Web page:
What are some ways to prepare Matcha drinks?!

Question: I used to order iced Matcha drinks -- I think they had Matcha mix, ice, honey and strawberries.

Answers: I used to order iced Matcha drinks -- I think they had Matcha mix, ice, honey and strawberries.

Try matcha smoothies, lattees and ice cream



High grade Matcha is ground into a very fine powder, so that it lathers well. However it is also simultaneously easy for static electricity to build up and for the Matcha to become lumpy. In order to improve the taste and remove lumps, we recommend that you sift the Matcha before whisking.
To lather well, move the Chasen (bamboo whisk) quickly like writing the letter "W." You should make this motion by moving your wrist. It is not a circular stirring motion. You should be making short jerks back and forth very quickly. This method will make a nice frothy lather.
There are two ways, Usucha (thin matcha, the standard way) and Koicha (strong Matcha, the special way in tea ceremony), to prepare Matcha. While most Matcha consumed on a daily basis is Usucha, the Matcha enthusiast cannot resist a bowl of Koicha from time to time. Koicha is the matcha of choice in tea ceremonies and special tea parties. For those who are new to Matcha, we recommend starting with Usucha.

Preparation of Usucha (thin and weak Matcha, the standard way)

Sift the Matcha for a more mellow flavor and to remove any lumps.
Place 2 Chashaku or 1 teaspoon of Matcha (2g) into the Chawan bowl.
Pour 70cc. of hot water into the Chawan. The water temperature should be between 185F and boiling (85C - 100C).
Using the Chasen (bamboo whisk) to mix the Matcha into a delicious frothy brew.
Preparation of Koicha (thick and strong Matcha, the special way in tea ceremony)
Sift the Matcha for a more mellow flavor and to remove any lumps.
Place 4 Chashaku or 2 teaspoons of Matcha (4g) into the Chawan bowl.
Pour 50cc. of hot water into the Chawan and whisk with the Chasen.
Only high quality Matcha is suitable for Koicha, such as our Matcha Pinnacle, Matcha Super Premium, Matcha Premium, or Matcha Superior. Otherwise the tea may taste quite bitter.

Matcha Recipes

Matcha powdered green tea can be used to make both sweet and savory dishes. When cooking and baking we recommend using an ingredient grade matcha tea such as Suisen or Wakatake. For more detailed information on which tea to buy please refer to our Matcha Buyer's Guide.

Another excellent resource is the book New Tastes in Green Tea, by Mutsuko Tokunaga. This consice and beautifully illustrated cook book offers recipes from bread spreads to omletes to fish sauces and dessert puddings. To help get you started with we've assembled this book with a matcha sifter and Suisen ingredient grade matcha into the Matcha Chef's Kit. This and other useful cooking tools can be found on our website in the section for Smoothies, Lattes and Recipes.

Green Tea Ice-Cream

Matcha Green Tea Ice-Cream
from New Tastes in Green Tea, by Mutsuko Tokunaga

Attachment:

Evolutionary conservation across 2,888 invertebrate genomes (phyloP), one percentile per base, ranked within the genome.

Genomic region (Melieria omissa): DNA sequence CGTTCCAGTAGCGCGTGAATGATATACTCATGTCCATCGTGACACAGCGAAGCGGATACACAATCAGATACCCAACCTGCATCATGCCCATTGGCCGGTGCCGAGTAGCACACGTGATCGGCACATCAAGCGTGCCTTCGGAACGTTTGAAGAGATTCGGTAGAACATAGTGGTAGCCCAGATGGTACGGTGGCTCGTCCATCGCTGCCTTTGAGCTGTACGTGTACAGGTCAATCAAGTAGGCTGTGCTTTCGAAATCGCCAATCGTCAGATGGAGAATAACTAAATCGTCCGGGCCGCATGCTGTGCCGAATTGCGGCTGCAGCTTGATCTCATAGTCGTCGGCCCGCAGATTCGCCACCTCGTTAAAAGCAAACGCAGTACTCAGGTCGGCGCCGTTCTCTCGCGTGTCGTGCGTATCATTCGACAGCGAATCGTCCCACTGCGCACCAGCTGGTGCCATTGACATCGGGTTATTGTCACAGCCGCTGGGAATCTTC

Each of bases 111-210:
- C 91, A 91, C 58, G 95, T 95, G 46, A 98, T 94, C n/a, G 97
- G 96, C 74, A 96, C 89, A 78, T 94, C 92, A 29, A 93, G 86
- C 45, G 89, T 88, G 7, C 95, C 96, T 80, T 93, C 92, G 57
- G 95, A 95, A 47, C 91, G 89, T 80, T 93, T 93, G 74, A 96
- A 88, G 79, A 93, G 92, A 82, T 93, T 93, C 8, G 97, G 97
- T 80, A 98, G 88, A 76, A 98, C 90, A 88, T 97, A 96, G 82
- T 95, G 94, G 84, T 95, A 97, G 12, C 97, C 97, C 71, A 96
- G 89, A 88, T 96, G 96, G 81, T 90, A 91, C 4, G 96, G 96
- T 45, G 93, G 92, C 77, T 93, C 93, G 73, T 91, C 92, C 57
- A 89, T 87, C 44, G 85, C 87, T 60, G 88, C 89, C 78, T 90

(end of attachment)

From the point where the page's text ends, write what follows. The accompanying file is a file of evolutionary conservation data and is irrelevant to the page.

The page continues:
2 cups milk
4 egg yolks
2/3 cups sugar
1 Tbsp cornstarch
1/3 tsp salt
4 Tbsp matcha + 2/3 cup hot water
1 cup fresh cream
1 medium orange, cut into sections
fresh cherries

1. Heat the milk in a small pan to about 140 degrees F (60 degrees C). Remove from heat and set aside.

2. Place the egg yolks in a pan and beat lightly. Add the sugar, cornstarch, and salt. and mix thoroghly with a whisk. Gradually pour in the heated milk and stir, making sure that no lumps form. Strain the mixture and pour it back into the pan.

3. Place the pan over a low flame and cook until the milk thickens, stirring all the time with a wooden ladle. Remove from heat and set aside.

4. Mix the matcha and hot water and stir briskly until the past becomes smooth.

5. In another bowl, whip the cream until semi-stiff, fold the milk, and add the matcha paste.

6. Pour into a metal or plastic container, and place in the freezer to set. After two hours of so, take it out and mix thoroughly with a spoon or whisk, then resume freezing. Repeat this process 3 or 4 times to ensure the ice-cream is smooth.

7. Serve with orange sections and cherries.

Matcha Truffles

Matcha Truffles
- from The Breakaway Cook, by Eric Gower

These little gems take only a few minutes of prep time, some cooling down time in the fridge, then a few more minutes to shape the chocolate into balls. Wrapped up in a pretty box, they make beautiful gifts for friends. Makes about 50 truffles.

8 ounces heavy cream
? cup maple syrup
2 tablespoons brown sugar
1 tablespoon maccha, plus another tablespoon for dusting
12 ounces bittersweet chocolate, chopped finely
Pinch of Maccha Salt or kosher salt

Bring cream to a simmer in a small saucepan over gentle heat, add the maple syrup and brown sugar, and stir until dissolved, about 2 minutes. Add 1 tablespoon of the maccha, stir until dissolved, and set aside.

Place the chocolate in a large mixing bowl and pour in the cream mixture. Mix thoroughly, and pour into a baking sheet lined with parchment paper. Smooth it out with a rubber spatula. Cool in the refrigerator for about an hour.

Using a spoon, scoop out a heaping teaspoon, and make a ball using the palms of your hands. Repeat until all the chocolate is used – you should wind up with about 50 truffles. Line them up on a tray or plate, and dust them with the additional maccha, using a fine sieve. Top with a very light sprinkling of maccha salt.

Green Tea Latte

Matcha Latte Recipe